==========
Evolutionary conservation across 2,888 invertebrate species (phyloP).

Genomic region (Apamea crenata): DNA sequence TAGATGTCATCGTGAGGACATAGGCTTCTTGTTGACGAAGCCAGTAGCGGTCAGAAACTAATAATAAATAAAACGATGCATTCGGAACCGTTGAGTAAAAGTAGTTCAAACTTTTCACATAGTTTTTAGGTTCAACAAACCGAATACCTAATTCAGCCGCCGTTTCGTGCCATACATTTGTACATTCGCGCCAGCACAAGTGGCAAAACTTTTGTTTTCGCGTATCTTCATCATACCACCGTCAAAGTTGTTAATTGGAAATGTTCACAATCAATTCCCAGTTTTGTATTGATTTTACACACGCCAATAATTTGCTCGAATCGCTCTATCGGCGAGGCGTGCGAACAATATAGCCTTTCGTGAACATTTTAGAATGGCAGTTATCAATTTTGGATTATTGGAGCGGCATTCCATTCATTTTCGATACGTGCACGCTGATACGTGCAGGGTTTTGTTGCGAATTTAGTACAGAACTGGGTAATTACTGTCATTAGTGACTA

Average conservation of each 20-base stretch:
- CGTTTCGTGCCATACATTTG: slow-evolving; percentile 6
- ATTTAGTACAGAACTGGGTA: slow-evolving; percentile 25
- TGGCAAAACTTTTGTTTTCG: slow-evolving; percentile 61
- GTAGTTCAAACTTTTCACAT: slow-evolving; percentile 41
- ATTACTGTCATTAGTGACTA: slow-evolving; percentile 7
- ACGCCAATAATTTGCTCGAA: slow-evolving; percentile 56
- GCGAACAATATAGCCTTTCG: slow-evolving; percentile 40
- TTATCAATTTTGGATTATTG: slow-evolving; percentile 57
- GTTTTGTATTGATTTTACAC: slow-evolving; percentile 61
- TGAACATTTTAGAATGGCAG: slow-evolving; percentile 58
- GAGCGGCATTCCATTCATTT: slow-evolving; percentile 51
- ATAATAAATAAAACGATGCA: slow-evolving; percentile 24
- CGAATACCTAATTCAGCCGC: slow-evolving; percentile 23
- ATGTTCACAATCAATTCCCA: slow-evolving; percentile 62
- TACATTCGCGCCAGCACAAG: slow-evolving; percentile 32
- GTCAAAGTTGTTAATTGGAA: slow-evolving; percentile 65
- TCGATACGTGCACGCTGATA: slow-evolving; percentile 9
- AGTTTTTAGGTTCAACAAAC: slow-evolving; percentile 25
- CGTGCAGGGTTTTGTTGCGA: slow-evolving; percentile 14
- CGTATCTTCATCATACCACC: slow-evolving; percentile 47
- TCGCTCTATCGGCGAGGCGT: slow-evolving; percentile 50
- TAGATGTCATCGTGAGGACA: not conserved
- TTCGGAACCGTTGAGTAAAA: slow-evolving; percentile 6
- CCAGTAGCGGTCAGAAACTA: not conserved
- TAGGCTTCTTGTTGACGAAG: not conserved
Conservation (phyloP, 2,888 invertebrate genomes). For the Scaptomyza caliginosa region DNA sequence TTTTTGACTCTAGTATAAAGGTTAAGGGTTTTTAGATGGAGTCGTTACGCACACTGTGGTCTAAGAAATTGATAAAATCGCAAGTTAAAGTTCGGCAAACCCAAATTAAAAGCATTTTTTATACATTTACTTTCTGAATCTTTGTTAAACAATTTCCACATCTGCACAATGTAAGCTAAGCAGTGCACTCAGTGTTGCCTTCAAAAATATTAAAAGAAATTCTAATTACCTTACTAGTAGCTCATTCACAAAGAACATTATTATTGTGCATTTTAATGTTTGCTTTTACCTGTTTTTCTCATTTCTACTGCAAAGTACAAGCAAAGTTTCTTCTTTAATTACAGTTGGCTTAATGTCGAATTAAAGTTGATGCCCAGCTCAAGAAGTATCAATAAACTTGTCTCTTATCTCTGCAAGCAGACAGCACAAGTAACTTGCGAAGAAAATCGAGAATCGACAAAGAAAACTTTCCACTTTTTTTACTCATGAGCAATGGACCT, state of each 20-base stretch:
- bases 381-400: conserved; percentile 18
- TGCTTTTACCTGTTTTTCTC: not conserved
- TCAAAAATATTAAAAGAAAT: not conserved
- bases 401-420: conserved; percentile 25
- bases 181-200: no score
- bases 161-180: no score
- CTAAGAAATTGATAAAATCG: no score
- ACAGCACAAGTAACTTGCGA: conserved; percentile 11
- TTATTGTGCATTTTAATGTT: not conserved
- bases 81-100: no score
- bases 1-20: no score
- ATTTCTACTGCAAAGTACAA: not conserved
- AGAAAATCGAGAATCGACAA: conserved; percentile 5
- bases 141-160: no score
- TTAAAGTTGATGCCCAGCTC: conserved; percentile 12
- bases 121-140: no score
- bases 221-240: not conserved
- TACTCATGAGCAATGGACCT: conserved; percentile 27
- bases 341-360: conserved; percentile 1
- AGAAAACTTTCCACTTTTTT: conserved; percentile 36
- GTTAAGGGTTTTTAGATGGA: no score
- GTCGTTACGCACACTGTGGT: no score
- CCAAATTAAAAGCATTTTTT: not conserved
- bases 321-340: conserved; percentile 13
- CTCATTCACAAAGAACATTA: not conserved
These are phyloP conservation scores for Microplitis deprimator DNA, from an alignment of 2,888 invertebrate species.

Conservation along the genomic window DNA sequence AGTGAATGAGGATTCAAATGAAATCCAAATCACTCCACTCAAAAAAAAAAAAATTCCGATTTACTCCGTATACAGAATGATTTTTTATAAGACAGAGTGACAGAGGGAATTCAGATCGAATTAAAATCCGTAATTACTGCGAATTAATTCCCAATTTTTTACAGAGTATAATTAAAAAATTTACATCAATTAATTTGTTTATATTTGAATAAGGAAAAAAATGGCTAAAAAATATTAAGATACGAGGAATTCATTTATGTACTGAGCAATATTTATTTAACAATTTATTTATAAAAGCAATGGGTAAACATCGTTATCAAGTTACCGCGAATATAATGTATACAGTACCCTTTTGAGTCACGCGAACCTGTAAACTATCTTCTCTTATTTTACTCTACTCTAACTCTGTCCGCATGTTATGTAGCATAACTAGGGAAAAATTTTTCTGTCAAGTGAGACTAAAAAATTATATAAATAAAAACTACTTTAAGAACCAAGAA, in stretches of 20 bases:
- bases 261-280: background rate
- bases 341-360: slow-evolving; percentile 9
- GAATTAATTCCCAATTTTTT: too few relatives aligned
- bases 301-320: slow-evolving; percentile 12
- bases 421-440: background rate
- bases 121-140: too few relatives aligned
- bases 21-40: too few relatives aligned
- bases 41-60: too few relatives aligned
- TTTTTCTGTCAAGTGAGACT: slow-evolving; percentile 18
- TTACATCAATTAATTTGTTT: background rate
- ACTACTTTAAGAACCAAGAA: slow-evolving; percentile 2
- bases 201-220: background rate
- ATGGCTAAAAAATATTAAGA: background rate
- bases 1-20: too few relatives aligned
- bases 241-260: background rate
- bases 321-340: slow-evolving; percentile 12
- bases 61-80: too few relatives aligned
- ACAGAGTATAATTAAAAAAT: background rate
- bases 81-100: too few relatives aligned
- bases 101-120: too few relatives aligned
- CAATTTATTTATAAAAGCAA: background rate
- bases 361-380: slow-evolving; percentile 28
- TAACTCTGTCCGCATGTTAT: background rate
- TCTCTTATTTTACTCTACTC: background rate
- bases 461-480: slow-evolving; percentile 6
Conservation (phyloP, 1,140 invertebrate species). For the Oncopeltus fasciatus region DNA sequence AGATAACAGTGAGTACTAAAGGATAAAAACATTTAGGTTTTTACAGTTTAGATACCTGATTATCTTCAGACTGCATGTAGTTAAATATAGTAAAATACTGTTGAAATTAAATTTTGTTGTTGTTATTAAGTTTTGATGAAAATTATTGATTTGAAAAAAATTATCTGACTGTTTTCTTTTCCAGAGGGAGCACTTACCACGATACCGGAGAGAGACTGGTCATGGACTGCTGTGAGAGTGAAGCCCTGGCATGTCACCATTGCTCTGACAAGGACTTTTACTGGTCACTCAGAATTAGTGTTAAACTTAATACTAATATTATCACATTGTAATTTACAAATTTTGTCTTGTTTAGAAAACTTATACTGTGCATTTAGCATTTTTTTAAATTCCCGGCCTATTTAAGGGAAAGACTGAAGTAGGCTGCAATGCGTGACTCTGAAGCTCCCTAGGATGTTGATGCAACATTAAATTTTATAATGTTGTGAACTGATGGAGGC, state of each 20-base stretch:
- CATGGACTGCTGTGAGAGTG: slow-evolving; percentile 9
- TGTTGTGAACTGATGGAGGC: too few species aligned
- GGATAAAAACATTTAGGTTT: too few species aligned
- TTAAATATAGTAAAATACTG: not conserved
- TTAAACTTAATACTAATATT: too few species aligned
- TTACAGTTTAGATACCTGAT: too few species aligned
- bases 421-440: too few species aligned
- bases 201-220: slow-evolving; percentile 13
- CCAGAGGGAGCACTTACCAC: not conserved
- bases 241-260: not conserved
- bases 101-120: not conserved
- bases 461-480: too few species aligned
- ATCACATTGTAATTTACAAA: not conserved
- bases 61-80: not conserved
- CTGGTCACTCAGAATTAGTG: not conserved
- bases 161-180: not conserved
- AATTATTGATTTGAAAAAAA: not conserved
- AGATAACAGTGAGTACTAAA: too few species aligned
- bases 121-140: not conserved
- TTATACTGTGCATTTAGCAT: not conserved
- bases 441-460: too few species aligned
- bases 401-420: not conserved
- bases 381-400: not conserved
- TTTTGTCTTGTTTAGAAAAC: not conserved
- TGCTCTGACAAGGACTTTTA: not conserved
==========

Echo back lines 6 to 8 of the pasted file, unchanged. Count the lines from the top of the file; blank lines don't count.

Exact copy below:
- TGGCAAAACTTTTGTTTTCG: slow-evolving; percentile 61
- GTAGTTCAAACTTTTCACAT: slow-evolving; percentile 41
- ATTACTGTCATTAGTGACTA: slow-evolving; percentile 7